'I Can Teach You How to Teach,
But I Can’t Teach You How to Care'
Principal Helen Giles of Classical Studies Academy has every reason to be proud that her Title 1 school was one of 17 Connecticut institutions named a School of Distinction. After all, her school made the highest progress in the state’s Mastery Test, with a 29 percent gain in math alone.
“They look at students who move from below basic to basic, from basic to proficient, from proficient to goal, and from goal to advanced. Every child is taken into consideration,” Helen explains. With a complete turnaround in her staff since Helen took the helm six years ago and 98 percent of her students – who are admitted by lottery – on free or reduced lunch, such a feat seems impossible.
Helen credits her staff, all meticulously selected, with achieving the impossible. “The staff I have is really committed and dedicated to the students. They believe in the students. They have warm relationships, and they also have high expectations,” says Helen, who vets her staff based partly on their outside affiliations.
In an interview with one candidate – a single man – Helen found out he was a foster father. “He doesn’t need to be a foster dad. Immediately that told me he really cares. I can teach you how to teach, but I can’t teach you how to care,” Helen shares.
Helen’s staff’s commitment to children trickles down from the top. “I do what my heart tells me to. It’s about the heart. People tell me I’m doing a great job when I’m doing just what I think I should be doing.”
One of her fifth-grade teachers, 30-year-old Ryan Howard, recently won the Theodore and Margaret Beard Excellence in Teaching Award, established in 2002 to reward Bridgeport teachers who demonstrate professional excellence, a commitment to teaching, and an ability to inspire learning. “He makes students feel good about themselves and has some of the highest test scores in the district in fifth grade,” Helen boasts.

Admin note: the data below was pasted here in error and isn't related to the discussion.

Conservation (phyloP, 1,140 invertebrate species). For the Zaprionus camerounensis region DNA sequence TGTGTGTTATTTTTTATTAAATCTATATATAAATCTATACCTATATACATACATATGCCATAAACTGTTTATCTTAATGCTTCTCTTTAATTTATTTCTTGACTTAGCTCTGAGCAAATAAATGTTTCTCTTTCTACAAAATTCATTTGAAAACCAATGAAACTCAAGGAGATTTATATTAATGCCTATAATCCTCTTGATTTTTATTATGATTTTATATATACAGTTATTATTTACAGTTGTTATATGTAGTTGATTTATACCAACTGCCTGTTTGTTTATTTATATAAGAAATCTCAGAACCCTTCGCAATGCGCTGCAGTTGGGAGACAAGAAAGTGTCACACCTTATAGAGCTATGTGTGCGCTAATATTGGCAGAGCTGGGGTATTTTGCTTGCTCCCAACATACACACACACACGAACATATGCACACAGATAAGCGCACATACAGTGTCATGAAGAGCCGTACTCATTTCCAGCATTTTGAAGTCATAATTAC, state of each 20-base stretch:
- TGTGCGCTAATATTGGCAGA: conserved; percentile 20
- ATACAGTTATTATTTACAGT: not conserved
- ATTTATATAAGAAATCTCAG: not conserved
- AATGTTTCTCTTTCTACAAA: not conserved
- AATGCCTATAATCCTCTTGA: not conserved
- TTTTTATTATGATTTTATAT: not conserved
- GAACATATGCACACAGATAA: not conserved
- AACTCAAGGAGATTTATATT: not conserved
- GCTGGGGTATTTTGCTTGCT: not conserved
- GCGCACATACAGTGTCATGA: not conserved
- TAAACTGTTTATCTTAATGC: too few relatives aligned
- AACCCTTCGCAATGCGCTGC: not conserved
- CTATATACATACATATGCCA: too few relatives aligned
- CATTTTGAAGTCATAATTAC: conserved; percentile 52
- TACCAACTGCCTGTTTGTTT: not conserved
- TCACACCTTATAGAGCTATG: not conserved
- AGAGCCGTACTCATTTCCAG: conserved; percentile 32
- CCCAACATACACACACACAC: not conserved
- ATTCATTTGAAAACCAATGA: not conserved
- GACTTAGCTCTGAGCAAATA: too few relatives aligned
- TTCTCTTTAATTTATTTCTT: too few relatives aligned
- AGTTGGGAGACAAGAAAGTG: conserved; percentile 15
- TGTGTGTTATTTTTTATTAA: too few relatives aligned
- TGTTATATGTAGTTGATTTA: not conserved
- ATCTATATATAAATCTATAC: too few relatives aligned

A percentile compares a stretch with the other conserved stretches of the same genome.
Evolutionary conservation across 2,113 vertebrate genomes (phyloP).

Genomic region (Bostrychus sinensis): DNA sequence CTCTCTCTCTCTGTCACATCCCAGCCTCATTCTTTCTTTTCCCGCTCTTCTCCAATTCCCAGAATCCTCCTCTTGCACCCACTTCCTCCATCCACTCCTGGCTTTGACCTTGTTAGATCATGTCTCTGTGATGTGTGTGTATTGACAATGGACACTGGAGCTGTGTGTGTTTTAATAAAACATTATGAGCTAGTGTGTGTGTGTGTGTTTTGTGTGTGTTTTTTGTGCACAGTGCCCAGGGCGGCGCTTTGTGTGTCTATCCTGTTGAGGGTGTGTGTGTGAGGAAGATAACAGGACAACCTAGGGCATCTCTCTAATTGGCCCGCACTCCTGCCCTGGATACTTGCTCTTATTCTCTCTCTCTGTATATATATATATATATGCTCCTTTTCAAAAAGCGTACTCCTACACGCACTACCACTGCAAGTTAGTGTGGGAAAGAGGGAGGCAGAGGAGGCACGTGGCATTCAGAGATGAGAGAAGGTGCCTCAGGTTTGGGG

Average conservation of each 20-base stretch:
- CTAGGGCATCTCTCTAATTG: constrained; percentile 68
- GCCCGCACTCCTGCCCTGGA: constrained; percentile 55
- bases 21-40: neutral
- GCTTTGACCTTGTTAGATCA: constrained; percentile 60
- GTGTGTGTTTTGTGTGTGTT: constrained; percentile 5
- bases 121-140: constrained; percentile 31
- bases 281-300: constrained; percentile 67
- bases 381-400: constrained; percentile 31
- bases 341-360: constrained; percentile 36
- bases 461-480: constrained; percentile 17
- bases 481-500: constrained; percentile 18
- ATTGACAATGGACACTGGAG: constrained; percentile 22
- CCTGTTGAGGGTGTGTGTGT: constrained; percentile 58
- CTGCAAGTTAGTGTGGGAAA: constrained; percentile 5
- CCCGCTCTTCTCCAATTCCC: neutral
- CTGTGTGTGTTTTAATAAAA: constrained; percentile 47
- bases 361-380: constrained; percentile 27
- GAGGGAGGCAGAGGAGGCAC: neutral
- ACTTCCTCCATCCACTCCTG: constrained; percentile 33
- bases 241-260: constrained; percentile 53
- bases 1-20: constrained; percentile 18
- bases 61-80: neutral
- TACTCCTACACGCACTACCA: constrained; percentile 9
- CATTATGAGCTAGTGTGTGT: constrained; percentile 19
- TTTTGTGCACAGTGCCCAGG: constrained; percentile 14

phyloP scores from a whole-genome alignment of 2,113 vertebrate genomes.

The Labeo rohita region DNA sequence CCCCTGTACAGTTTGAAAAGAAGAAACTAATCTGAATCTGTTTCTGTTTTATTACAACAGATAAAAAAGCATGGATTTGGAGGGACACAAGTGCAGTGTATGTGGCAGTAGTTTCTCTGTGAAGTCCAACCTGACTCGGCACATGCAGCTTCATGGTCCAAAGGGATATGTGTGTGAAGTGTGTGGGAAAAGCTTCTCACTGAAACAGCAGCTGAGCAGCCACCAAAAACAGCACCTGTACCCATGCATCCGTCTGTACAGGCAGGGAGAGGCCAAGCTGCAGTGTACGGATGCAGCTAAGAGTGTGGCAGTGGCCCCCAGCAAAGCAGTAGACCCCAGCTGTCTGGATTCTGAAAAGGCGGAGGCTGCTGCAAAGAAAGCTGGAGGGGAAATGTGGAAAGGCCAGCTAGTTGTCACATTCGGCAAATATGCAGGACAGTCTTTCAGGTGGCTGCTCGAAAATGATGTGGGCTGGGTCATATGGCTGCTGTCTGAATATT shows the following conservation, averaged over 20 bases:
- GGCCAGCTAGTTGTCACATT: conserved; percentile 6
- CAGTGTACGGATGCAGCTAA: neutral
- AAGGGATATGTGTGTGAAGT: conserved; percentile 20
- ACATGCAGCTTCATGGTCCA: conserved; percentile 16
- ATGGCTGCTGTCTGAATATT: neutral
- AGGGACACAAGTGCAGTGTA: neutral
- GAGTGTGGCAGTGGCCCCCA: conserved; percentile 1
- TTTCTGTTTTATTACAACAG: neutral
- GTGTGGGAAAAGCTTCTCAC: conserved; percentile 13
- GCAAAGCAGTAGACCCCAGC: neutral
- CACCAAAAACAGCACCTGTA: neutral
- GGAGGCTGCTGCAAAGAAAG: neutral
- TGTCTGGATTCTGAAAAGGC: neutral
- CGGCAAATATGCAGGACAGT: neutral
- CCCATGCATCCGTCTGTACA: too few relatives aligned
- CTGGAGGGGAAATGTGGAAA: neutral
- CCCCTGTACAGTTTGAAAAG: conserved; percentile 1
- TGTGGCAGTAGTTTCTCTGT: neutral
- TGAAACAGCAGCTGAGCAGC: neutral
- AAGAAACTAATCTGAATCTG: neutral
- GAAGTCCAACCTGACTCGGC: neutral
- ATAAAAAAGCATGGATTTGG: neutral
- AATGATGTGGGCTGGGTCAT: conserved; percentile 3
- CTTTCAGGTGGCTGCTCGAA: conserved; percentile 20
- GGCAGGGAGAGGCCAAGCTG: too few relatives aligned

Fellow fifth-grade teacher Ruth Gaie was one of eight in a district of more than 1,000 teachers to receive the Inspiration Award for exemplary teachers. According to Helen, Ruth truly believes in every child she teaches and is what Helen and her staff call “a warm demander.”
Since arriving at Classical Studies Academy, Helen has put in place a multitude of ways to help her students excel, including positive behavior strategies, project-based learning using unit studies, and curriculum-related field trips. The school also has a partnership with the Aldrich Museum in nearby Ridgefield, through which students participate in a docent program each fall and spring, culminating in a parent night in which families witness the skills their students have developed.
An after-school enrichment program offers opportunities to learn gymnastics, swimming, baking, cooking, crafts, book clubs, and art history. “There’s a plethora of things we expose them to that help them understand this world is bigger than the one they live in,” Helen says.
To boost literacy, Helen holds two Book Fairs every year. Throughout the year, designated teachers coach children who are reading below level. Helen’s teachers “use Lexia to get our children reading up to par,” she says. In addition, some teachers hold literature circles in their classrooms.
Every quarter the school holds a curriculum night. “We recently had a Social Studies Extravaganza where we celebrated all the cultures in our school. There was a big scavenger hunt, and in each classroom there was a game about culture,” Helen says. Math and reading are also celebrated. A literacy carnival in January featured a reading magician and literacy games in each classroom.
Parents attend curriculum nights to help fulfill their end of the bargain when their child is chosen by lottery to attend the academy. Every parent is required to serve 40 hours a year, or roughly an hour a week, at the school. The school provides a stiff incentive for involvement: “If parents don’t keep their commitment, students are returned to their neighborhood schools,” Helen says. Some parents opt out even if their child is chosen by lottery, instead choosing a magnet school to avoid the time commitment.
The demands are high, but so are the rewards. “Our children are 98 percent free and reduced lunch,” Helen says wistfully. “That percentage is really true. I want them to know their lives can be much greater. We’re very proud of the work we’ve done here.”